The next day at school, Quentin tells his friends about his trip to the pseudovisions, though he realizes there isn’t much to say. He finds he can no longer bear to listen to their conversations about prom and other ordinary things. Lacey cries at the thought of Margo committing suicide, but Quentin keeps pushing her to think of places Margo might have gone until Ben tells him to leave Lacey alone.
Quentin’s frustration has left him jaded, not only about the normal pleasures and troubles of high school, but about the serious needs and feelings of the people around him. While losing Margo initially seemed to make him more thoughtful and compassionate, his anger and frustration has reversed those developments, leaving him more selfish than ever.
That afternoon, listening to Dr. Holden lecture about Moby-Dick during English, it occurs to Quentin that she might have helpful insights about “Song of Myself.” After class, he brings Dr. Holden the poem and points out the morbid trend in Margo’s annotations, explaining his fear that she may have intended it to be a suicide note. Dr. Holden is saddened to see such a pessimistic reading of the poem, which she assures Quentin is fundamentally an optimistic celebration of human interconnectedness. She believes the only logical conclusion of the poem is that all life is sacred and valuable. However, she admits that people project their own feelings onto the poetry they read, and that Margo may not have seen the same life-affirming message she does.
As the world around Quentin becomes increasingly bleak and lonely, Dr. Holden offers him an alternative way of seeing the world, one defined by compassion and optimism. Whitman’s belief that all people are connected to one another eradicates the possibility that anyone could ever be totally alone, or that anyone could be lost forever. According to Whitman, Margo and Quentin are tied together by the human experience, which also ties them to every other person in the world — including the “paper people” they disparage.
Dr. Holden asks Quentin what he thinks of the poem. Quentin admits that he has mostly been reading the lines Margo highlighted, and that he is less interested in understanding Whitman than he is in understanding Margo. Dr. Holden tells Quentin that Whitman would have been pleased to see his poem used as a means for one person to understand another, but she encourages him to read “Song of Myself” all the way through, saying a poem cannot “do its work” unless it’s read in its entirety. Quentin leaves, feeling no better.
Dr. Holden, like other adults in Quentin’s life, is pushing him to move past the unhappiness his obsession with Margo is causing him. She wants Quentin to be receptive to the joy Whitman communicates, and to develop a more grateful and generous attitude toward the world than the one he has learned by reading the poem through Margo.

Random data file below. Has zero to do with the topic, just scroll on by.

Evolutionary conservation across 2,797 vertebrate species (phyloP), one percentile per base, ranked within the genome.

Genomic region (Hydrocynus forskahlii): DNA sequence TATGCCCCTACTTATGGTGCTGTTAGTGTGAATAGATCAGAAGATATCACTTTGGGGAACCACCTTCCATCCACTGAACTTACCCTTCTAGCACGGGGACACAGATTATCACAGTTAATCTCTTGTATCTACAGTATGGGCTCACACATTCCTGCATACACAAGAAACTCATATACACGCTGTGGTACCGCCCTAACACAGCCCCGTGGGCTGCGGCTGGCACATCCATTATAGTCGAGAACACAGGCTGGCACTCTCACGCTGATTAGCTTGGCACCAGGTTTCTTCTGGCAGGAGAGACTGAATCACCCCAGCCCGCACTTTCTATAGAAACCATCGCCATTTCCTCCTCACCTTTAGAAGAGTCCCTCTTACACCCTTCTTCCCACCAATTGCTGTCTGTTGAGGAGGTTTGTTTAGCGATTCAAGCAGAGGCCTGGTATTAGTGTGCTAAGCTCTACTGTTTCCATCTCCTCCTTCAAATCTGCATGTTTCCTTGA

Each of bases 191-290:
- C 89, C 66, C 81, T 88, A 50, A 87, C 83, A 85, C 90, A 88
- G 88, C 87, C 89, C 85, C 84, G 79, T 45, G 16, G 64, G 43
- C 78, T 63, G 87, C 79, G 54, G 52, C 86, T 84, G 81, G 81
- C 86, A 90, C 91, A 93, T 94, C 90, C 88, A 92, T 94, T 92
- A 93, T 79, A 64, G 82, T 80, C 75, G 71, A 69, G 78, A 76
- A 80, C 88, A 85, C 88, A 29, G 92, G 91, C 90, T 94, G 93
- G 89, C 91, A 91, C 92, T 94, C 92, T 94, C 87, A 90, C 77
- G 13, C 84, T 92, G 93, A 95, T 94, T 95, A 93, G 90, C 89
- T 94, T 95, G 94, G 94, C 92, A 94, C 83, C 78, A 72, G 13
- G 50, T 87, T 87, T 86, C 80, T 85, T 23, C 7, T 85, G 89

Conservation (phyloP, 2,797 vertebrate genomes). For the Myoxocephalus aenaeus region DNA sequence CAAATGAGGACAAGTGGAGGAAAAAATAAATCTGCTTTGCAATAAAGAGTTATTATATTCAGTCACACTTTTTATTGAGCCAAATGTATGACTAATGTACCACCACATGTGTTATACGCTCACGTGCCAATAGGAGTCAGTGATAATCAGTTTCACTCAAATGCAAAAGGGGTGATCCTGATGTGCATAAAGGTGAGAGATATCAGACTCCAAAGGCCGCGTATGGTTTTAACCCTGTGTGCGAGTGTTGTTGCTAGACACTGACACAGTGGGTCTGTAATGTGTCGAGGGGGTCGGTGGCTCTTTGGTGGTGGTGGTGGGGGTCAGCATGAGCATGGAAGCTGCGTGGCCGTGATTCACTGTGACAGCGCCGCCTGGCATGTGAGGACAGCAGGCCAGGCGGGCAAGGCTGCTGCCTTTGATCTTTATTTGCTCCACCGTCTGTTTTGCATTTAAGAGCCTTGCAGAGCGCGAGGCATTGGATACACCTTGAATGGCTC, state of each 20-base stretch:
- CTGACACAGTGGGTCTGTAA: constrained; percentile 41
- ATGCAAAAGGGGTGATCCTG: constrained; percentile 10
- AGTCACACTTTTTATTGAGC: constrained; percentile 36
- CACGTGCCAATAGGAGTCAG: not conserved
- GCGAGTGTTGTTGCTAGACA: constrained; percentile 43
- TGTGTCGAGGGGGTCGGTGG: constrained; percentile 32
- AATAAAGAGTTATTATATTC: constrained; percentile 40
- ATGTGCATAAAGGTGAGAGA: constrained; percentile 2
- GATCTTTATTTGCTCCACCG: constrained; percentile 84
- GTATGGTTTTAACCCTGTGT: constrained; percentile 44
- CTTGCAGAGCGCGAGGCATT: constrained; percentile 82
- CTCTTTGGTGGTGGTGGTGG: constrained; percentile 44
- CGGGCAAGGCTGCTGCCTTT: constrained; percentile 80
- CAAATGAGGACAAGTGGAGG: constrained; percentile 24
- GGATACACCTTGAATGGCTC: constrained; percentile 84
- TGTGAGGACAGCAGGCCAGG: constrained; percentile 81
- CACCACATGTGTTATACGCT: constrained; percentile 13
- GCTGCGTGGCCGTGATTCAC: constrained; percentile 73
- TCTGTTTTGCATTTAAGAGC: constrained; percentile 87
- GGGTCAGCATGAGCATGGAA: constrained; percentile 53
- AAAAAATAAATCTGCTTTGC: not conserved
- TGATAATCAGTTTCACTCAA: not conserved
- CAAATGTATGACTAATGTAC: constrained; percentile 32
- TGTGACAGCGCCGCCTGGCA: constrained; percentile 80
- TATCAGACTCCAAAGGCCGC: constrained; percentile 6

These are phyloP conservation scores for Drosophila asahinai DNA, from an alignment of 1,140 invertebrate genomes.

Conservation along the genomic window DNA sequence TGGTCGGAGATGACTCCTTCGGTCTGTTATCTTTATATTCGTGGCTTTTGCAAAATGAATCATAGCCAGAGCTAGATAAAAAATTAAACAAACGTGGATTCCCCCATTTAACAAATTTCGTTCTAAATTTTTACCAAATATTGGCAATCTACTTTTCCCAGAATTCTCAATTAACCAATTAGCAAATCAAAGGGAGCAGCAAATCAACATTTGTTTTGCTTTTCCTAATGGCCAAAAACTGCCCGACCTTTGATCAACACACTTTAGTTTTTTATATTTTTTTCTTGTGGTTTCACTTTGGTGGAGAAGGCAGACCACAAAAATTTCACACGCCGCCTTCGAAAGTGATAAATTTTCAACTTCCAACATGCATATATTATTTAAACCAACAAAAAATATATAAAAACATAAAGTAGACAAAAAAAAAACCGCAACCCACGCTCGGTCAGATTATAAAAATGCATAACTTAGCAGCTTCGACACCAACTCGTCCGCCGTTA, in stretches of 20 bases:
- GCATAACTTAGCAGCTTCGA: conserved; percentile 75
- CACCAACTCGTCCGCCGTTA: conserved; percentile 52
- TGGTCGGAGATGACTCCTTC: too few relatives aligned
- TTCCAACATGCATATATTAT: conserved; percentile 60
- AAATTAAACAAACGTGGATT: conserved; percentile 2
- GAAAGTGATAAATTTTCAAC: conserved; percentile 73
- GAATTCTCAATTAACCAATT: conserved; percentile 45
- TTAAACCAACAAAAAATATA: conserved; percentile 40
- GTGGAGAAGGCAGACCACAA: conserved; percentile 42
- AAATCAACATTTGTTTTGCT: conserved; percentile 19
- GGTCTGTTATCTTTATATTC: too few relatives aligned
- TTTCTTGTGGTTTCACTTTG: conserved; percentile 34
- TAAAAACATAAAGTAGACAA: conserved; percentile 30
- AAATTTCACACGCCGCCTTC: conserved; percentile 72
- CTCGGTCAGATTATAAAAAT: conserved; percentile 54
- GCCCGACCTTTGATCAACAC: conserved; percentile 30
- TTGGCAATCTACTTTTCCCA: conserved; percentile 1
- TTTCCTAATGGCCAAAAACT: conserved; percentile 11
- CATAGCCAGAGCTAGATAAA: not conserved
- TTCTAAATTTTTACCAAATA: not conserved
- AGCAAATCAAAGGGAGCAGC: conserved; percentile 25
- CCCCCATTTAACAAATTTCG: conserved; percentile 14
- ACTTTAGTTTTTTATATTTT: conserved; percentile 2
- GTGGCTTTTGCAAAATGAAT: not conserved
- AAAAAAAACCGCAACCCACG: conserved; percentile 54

Quentin hangs out with Ben and Radar after school, but he declines their invitation to come along to a pre-prom party, and instead spends the night trying to read Whitman. The next morning, Quentin invites Ben over to play “Resurrection,” and is furious when he learns that Ben has planned to devote the entire day to preparing for prom that evening. He complains to Radar, but finds that Radar is also focused on prom. Radar tells Quentin that he will be happy to help hunt for Margo at any point in the future, but that he wants to enjoy this one night with Angela, and doesn’t intend to let Margo stop him from having a nice time.
The frustration and resentment Quentin has developed around prom seems to be less about the event itself and more about the endings and separations it symbolizes. Both Radar and Ben are planning to spend the evening with girls they care about, and have focused lots of attention on making those girls happy — an early sign that they are both changing, and that their friendship with Quentin will soon be changing as well.
Quentin borrows his mother’s minivan, telling her that he has decided to go to prom after all, and that he and Ben will be going stag together. Instead of going to pick out a tuxedo, as he told his mother he was going to, Quentin drives to the next pseudovision on his list: Quail Hollow. The place is better maintained than the other pseudovisions he has visited, surrounded by finished subdivisions that have been populated with families — but Margo is nowhere to be seen. Quentin considers the possibility that he might never find her, and wonders whether he will be better off that way. Then, he leaves Quail Hollow and drives west toward the strip mall.
The contrast between the story Quentin tells his mother and the reality he lives illuminates how isolated he has become since Margo’s disappearance. While his friends enjoy one another’s company and revel in the rituals and celebrations that mark the end of their time in high school, Quentin is completely alone. His question — whether it would be better for him never to find Margo — introduces the frightening possibility that he might find himself stuck in this search forever, either literally or figuratively.